A.E. Eiben is a professor of Computational Intelligence on the VU University Amsterdam and Visiting Professor in the Department of Electronics of the University of York, UK. He is one of the European early birds of Evolutionary Computing; his first EC paper dates back to 1989 and he co-authored the first comprehensive book on the subject. He has been organizing committee member of practically all major international evolutionary computing conferences and editorial board member of related international journals. He have also coordinated or participated in several EU research projects. Prominent themes in his work include multi-parent recombination methods, evolutionary constraint handling, evolutionary art, artificial life, and evolutionary robotics. Furthermore, he is concerned with methodological issues, especially the design and calibration of evolutionary algorithms (parameter tuning off-line as well as parameter control on-line). Lately he became interested in artificial evolutionary systems that are physically embodied in real time and real space. This goes far beyond conventional evolutionary computing in digital spaces and implies great new opportunities and challenges – see his TEDx talk and a journal paper on the vision, and the The Triangle of Life framework for a possible implementation in robotic systems that can self-reproduce. On the long term, a broad range of possible “incarnations” can emerge and form a radically new way of engineering. Furthermore, they can serve as an apparatus to investigate deep scientific questions about evolution in a new substrate, different from carbon-based life as we know it.

Wednesday, March 5, 2014

Solving the „Tracking Game“

Guest article from Doris A. Behrens

Games taking place in a shared environment are characterized by the fact that the effectiveness of individual decisions heavily depends on the decisions of other players. Our algorithm OPTGAME is able to approximate the evolution of choices to be made if a number of independent decision makers seek to reach individually desirable states. The evolution of states subject to control is described by a system of nonlinear difference equations. We call this a „tracking game“, since is an extension of the linear regulator problem (also known as „tracking problem“) that is well known from LQ optimal control theory.
OPTGAME is a tool that steers the control and state paths towards desired outcomes. It is novel in a way that it works for game theoretic systems with nonlinear constraints. It searches for equilibrium solutions by iteratively applying a sequence of local linearization and optimization over the entire planning horizon. The tool yields three types of non-cooperative equilibrium solutions (open-loop Nash equilibrium, feedback Nash equilibrium, feedback Stackelberg equilibrium) plus one cooperative solution (Pareto-optimal strategy).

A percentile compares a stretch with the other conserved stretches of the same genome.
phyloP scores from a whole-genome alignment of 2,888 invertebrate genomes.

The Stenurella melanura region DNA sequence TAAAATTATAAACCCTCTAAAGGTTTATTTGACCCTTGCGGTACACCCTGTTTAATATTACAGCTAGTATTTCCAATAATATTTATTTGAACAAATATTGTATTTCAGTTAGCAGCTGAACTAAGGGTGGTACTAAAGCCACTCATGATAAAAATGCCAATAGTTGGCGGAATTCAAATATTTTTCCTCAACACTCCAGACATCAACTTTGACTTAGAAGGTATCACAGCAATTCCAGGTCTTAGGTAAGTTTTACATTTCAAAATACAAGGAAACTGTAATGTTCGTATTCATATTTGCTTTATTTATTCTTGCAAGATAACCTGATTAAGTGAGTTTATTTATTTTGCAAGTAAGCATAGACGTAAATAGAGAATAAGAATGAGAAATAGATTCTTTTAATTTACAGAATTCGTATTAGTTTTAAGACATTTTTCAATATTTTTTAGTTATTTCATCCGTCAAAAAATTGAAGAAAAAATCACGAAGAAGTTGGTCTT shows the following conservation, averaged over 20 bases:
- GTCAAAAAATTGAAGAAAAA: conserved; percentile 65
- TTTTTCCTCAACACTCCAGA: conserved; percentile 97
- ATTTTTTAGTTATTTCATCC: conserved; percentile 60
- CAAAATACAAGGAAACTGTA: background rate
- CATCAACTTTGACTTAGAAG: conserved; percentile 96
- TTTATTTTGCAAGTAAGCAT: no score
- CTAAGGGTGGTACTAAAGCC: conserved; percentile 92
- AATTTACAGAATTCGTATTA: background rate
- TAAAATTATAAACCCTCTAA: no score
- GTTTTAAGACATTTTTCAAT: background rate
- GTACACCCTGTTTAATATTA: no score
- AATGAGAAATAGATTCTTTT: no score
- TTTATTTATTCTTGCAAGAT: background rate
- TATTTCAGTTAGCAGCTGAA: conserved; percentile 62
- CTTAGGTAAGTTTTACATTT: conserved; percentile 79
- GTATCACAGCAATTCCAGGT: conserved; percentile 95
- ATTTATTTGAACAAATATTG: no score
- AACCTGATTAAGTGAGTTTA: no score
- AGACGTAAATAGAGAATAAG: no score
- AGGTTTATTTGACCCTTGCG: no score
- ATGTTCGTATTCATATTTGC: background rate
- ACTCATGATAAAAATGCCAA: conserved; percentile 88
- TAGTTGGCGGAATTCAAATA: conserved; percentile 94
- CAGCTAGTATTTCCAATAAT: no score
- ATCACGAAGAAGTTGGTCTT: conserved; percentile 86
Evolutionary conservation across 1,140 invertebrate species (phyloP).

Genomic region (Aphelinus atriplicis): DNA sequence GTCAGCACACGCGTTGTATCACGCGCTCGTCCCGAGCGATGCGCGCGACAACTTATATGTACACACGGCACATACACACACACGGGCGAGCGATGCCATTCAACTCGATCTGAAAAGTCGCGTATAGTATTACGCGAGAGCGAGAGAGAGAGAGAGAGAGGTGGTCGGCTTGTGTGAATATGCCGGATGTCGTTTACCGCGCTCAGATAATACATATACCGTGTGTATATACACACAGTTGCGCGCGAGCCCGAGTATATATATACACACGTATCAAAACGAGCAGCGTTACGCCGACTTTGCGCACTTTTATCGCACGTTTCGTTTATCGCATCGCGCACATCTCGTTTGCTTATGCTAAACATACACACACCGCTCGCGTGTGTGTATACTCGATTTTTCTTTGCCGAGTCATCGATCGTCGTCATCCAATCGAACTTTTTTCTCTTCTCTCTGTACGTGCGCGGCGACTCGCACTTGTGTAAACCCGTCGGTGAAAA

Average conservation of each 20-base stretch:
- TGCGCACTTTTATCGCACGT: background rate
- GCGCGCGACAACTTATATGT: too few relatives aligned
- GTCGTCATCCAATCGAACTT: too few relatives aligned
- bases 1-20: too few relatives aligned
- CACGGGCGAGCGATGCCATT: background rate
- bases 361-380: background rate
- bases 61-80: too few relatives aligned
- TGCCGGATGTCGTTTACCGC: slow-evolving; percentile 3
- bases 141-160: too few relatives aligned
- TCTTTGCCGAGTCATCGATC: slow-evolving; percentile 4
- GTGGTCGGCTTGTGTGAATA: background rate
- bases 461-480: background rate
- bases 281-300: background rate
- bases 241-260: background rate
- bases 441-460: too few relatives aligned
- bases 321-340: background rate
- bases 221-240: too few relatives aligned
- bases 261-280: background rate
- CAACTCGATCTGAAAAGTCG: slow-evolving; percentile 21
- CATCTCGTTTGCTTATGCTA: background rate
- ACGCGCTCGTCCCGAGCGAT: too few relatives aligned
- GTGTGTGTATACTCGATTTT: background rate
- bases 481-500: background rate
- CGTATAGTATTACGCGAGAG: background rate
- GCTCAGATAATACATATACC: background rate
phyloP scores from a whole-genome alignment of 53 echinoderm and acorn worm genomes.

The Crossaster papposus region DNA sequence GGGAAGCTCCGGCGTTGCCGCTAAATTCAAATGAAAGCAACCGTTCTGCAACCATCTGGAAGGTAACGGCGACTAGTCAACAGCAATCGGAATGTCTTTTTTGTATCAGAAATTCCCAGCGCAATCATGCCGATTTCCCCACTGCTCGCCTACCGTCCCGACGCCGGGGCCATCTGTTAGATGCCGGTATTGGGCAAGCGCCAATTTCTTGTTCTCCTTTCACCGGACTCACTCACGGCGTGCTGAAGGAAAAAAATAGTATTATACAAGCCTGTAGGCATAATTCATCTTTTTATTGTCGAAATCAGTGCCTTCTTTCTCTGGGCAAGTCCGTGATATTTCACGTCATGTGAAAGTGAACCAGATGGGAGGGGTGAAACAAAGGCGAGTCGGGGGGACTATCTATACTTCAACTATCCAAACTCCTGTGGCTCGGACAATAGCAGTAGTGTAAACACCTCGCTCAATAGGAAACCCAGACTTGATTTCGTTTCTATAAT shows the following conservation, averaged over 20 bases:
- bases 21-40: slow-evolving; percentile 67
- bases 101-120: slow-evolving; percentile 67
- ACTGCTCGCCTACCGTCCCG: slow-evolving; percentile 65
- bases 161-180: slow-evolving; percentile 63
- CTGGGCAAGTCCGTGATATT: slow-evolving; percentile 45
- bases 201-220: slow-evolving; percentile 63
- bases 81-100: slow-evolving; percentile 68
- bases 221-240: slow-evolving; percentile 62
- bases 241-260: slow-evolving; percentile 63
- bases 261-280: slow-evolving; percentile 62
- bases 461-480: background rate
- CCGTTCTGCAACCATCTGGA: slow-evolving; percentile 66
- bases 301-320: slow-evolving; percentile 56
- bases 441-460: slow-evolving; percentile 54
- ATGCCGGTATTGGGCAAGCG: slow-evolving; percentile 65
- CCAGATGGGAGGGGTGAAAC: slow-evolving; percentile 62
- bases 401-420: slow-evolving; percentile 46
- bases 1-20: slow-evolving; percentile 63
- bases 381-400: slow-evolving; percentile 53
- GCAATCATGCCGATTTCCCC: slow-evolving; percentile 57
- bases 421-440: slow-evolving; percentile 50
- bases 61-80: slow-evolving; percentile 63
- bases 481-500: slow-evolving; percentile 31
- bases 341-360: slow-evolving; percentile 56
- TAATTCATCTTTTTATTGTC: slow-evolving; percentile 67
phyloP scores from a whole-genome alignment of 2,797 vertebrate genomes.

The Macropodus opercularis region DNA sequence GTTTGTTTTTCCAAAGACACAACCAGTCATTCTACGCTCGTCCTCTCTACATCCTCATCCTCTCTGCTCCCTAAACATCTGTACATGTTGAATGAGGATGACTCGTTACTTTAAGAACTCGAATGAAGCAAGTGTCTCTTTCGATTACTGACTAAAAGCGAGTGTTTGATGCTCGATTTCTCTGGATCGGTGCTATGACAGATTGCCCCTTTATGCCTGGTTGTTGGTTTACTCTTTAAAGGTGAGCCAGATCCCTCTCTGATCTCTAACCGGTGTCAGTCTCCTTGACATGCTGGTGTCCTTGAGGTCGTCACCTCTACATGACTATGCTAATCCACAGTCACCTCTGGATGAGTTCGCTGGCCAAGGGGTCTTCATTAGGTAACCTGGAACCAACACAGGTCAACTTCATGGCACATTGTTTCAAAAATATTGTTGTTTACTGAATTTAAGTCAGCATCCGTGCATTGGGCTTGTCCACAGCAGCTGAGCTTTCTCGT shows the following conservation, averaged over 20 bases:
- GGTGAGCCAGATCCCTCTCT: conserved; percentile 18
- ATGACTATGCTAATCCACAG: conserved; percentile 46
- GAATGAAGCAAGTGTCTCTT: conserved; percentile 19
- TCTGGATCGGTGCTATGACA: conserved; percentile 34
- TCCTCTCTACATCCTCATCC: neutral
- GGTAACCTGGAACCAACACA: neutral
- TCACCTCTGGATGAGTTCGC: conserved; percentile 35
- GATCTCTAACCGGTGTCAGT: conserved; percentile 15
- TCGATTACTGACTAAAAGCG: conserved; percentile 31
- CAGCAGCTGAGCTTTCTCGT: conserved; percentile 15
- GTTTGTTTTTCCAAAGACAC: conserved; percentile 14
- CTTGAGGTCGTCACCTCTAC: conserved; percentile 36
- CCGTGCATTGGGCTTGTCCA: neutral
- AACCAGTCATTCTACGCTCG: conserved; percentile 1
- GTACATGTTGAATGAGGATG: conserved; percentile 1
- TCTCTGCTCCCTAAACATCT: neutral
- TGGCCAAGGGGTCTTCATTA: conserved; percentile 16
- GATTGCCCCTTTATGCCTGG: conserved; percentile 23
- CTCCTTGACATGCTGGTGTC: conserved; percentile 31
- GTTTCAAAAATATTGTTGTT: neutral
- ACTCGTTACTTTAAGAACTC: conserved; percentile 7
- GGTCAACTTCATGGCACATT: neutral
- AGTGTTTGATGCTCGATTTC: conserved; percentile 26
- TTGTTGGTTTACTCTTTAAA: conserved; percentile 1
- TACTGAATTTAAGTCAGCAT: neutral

An example for such a game could be the decision-making within a monetary union such as the European Monetary Union (EMU). In this game all but one player represent countries with intentions for economic growth, employment and limited budget deficit and one player represents the European Central Bank, aiming solely at price stability. Besides trade-offs between state variables, for example the well-known trade-off between unemployment and price stability (see Phillips curve), there are strong economic interdependencies due to international trade.
European Monetary Union
For instance, if a single country aims at economic growth, one option could be to increase the demand for goods and services from the public sector. This increases production in response to demand, which in turn increases incomes. However, within an open economy the future success strongly depends on the situation and behavior of the other member countries. In order to find a solution for this problem it is necessary to estimate the countries’ individual parameters as well as the degree of economic interdependencies (like trade) between countries.
Such models, in order to be accurate are inherently nonlinear, which cannot be solved analytically by a linear model such as the LQ game. In our work we apply OPTGAME to a monetary union macroeconomic model based on the nonlinear MUMOD1 model. In this model, there are basically two groups of countries, one economically stronger than the other, all experiencing a brief period of recession.
Doris A. Behrens is a senior re-
searcher working on optimization
in techno-socio-economic systems
at the Alpen-Adria-Universität
Without policy intervention all countries would experience a deep recession and an enormous increase in public debt. By applying OPTGAME for different solution concepts we learn that macroeconomic properties like public debt, economic growth, inflation, etc. can be significantly improved with system-aware control actions of players.

The OPTGAME tool is available as MATLAB implementation upon request (Contact Doris A. Behrens).


Doris A. Behrens, Reinhard Neck, Approximating Solutions for Nonlinear Dynamic Tracking Games, Computational Economics, Springer, February 2014. DOI: 10.1007/s10614-014-9420-4

Reinhard Neck, Doris A. Behrens, A macroeconomic policy game for a monetary union with adaptive expectations. Atlantic Economic Journal, 37(4), 335–349, 2009. DOI: 10.1007/s11293-009-9186-6f